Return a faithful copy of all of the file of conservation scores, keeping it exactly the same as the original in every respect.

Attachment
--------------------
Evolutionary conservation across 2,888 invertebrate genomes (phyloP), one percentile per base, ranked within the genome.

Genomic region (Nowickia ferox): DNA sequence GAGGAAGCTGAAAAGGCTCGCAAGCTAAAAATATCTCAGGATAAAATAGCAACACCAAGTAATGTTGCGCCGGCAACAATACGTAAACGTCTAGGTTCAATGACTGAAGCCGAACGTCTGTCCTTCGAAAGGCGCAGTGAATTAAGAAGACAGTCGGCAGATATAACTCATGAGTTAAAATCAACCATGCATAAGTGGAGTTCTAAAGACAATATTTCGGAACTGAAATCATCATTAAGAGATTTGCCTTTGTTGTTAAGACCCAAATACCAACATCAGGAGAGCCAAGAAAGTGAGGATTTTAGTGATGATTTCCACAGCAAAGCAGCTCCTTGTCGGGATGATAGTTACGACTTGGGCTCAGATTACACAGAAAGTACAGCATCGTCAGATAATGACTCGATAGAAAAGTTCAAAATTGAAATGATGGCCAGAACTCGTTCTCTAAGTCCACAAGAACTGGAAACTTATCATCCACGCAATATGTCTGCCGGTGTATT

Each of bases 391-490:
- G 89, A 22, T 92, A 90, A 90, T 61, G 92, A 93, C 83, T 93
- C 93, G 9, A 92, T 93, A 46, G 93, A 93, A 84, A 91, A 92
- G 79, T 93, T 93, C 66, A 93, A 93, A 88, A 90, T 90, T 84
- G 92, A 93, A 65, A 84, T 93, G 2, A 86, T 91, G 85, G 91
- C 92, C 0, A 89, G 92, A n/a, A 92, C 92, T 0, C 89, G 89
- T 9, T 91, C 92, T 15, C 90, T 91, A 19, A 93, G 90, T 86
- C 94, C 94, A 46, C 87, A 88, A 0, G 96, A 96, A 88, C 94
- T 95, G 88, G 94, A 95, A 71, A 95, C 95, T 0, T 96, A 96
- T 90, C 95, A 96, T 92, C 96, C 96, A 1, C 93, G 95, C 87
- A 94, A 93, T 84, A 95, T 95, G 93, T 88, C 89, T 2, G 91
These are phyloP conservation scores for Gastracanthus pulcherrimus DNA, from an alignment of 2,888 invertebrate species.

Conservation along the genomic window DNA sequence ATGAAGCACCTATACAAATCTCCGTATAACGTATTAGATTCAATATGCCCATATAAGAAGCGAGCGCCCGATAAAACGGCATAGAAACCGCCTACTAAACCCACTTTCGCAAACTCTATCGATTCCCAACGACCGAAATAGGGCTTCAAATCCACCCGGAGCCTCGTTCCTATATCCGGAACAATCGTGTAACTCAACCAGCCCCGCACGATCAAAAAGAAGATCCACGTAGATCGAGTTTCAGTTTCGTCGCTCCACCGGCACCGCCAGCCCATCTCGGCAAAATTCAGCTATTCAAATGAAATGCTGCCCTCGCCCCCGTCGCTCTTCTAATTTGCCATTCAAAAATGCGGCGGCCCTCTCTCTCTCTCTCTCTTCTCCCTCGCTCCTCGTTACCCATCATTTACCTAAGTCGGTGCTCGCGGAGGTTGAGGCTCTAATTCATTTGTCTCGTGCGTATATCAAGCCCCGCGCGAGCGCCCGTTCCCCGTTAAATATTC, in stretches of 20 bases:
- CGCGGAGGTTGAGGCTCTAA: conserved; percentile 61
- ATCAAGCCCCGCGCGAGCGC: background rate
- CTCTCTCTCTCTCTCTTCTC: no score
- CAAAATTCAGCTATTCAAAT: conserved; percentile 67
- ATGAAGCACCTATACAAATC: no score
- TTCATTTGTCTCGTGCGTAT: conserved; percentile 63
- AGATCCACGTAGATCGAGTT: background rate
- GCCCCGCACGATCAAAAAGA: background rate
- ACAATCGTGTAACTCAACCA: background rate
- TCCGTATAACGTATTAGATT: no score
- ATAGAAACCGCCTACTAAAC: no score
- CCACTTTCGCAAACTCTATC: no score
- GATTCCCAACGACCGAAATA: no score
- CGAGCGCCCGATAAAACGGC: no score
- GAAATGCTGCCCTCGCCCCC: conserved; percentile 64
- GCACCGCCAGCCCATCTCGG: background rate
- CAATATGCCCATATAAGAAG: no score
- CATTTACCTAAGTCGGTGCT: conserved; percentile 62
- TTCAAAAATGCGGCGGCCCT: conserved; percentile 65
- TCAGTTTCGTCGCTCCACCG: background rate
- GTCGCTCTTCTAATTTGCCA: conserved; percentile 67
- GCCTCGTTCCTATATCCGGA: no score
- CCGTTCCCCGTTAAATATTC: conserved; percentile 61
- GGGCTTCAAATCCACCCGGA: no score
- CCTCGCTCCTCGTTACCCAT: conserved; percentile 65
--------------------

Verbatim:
Evolutionary conservation across 2,888 invertebrate genomes (phyloP), one percentile per base, ranked within the genome.

Genomic region (Nowickia ferox): DNA sequence GAGGAAGCTGAAAAGGCTCGCAAGCTAAAAATATCTCAGGATAAAATAGCAACACCAAGTAATGTTGCGCCGGCAACAATACGTAAACGTCTAGGTTCAATGACTGAAGCCGAACGTCTGTCCTTCGAAAGGCGCAGTGAATTAAGAAGACAGTCGGCAGATATAACTCATGAGTTAAAATCAACCATGCATAAGTGGAGTTCTAAAGACAATATTTCGGAACTGAAATCATCATTAAGAGATTTGCCTTTGTTGTTAAGACCCAAATACCAACATCAGGAGAGCCAAGAAAGTGAGGATTTTAGTGATGATTTCCACAGCAAAGCAGCTCCTTGTCGGGATGATAGTTACGACTTGGGCTCAGATTACACAGAAAGTACAGCATCGTCAGATAATGACTCGATAGAAAAGTTCAAAATTGAAATGATGGCCAGAACTCGTTCTCTAAGTCCACAAGAACTGGAAACTTATCATCCACGCAATATGTCTGCCGGTGTATT

Each of bases 391-490:
- G 89, A 22, T 92, A 90, A 90, T 61, G 92, A 93, C 83, T 93
- C 93, G 9, A 92, T 93, A 46, G 93, A 93, A 84, A 91, A 92
- G 79, T 93, T 93, C 66, A 93, A 93, A 88, A 90, T 90, T 84
- G 92, A 93, A 65, A 84, T 93, G 2, A 86, T 91, G 85, G 91
- C 92, C 0, A 89, G 92, A n/a, A 92, C 92, T 0, C 89, G 89
- T 9, T 91, C 92, T 15, C 90, T 91, A 19, A 93, G 90, T 86
- C 94, C 94, A 46, C 87, A 88, A 0, G 96, A 96, A 88, C 94
- T 95, G 88, G 94, A 95, A 71, A 95, C 95, T 0, T 96, A 96
- T 90, C 95, A 96, T 92, C 96, C 96, A 1, C 93, G 95, C 87
- A 94, A 93, T 84, A 95, T 95, G 93, T 88, C 89, T 2, G 91
These are phyloP conservation scores for Gastracanthus pulcherrimus DNA, from an alignment of 2,888 invertebrate species.

Conservation along the genomic window DNA sequence ATGAAGCACCTATACAAATCTCCGTATAACGTATTAGATTCAATATGCCCATATAAGAAGCGAGCGCCCGATAAAACGGCATAGAAACCGCCTACTAAACCCACTTTCGCAAACTCTATCGATTCCCAACGACCGAAATAGGGCTTCAAATCCACCCGGAGCCTCGTTCCTATATCCGGAACAATCGTGTAACTCAACCAGCCCCGCACGATCAAAAAGAAGATCCACGTAGATCGAGTTTCAGTTTCGTCGCTCCACCGGCACCGCCAGCCCATCTCGGCAAAATTCAGCTATTCAAATGAAATGCTGCCCTCGCCCCCGTCGCTCTTCTAATTTGCCATTCAAAAATGCGGCGGCCCTCTCTCTCTCTCTCTCTTCTCCCTCGCTCCTCGTTACCCATCATTTACCTAAGTCGGTGCTCGCGGAGGTTGAGGCTCTAATTCATTTGTCTCGTGCGTATATCAAGCCCCGCGCGAGCGCCCGTTCCCCGTTAAATATTC, in stretches of 20 bases:
- CGCGGAGGTTGAGGCTCTAA: conserved; percentile 61
- ATCAAGCCCCGCGCGAGCGC: background rate
- CTCTCTCTCTCTCTCTTCTC: no score
- CAAAATTCAGCTATTCAAAT: conserved; percentile 67
- ATGAAGCACCTATACAAATC: no score
- TTCATTTGTCTCGTGCGTAT: conserved; percentile 63
- AGATCCACGTAGATCGAGTT: background rate
- GCCCCGCACGATCAAAAAGA: background rate
- ACAATCGTGTAACTCAACCA: background rate
- TCCGTATAACGTATTAGATT: no score
- ATAGAAACCGCCTACTAAAC: no score
- CCACTTTCGCAAACTCTATC: no score
- GATTCCCAACGACCGAAATA: no score
- CGAGCGCCCGATAAAACGGC: no score
- GAAATGCTGCCCTCGCCCCC: conserved; percentile 64
- GCACCGCCAGCCCATCTCGG: background rate
- CAATATGCCCATATAAGAAG: no score
- CATTTACCTAAGTCGGTGCT: conserved; percentile 62
- TTCAAAAATGCGGCGGCCCT: conserved; percentile 65
- TCAGTTTCGTCGCTCCACCG: background rate
- GTCGCTCTTCTAATTTGCCA: conserved; percentile 67
- GCCTCGTTCCTATATCCGGA: no score
- CCGTTCCCCGTTAAATATTC: conserved; percentile 61
- GGGCTTCAAATCCACCCGGA: no score
- CCTCGCTCCTCGTTACCCAT: conserved; percentile 65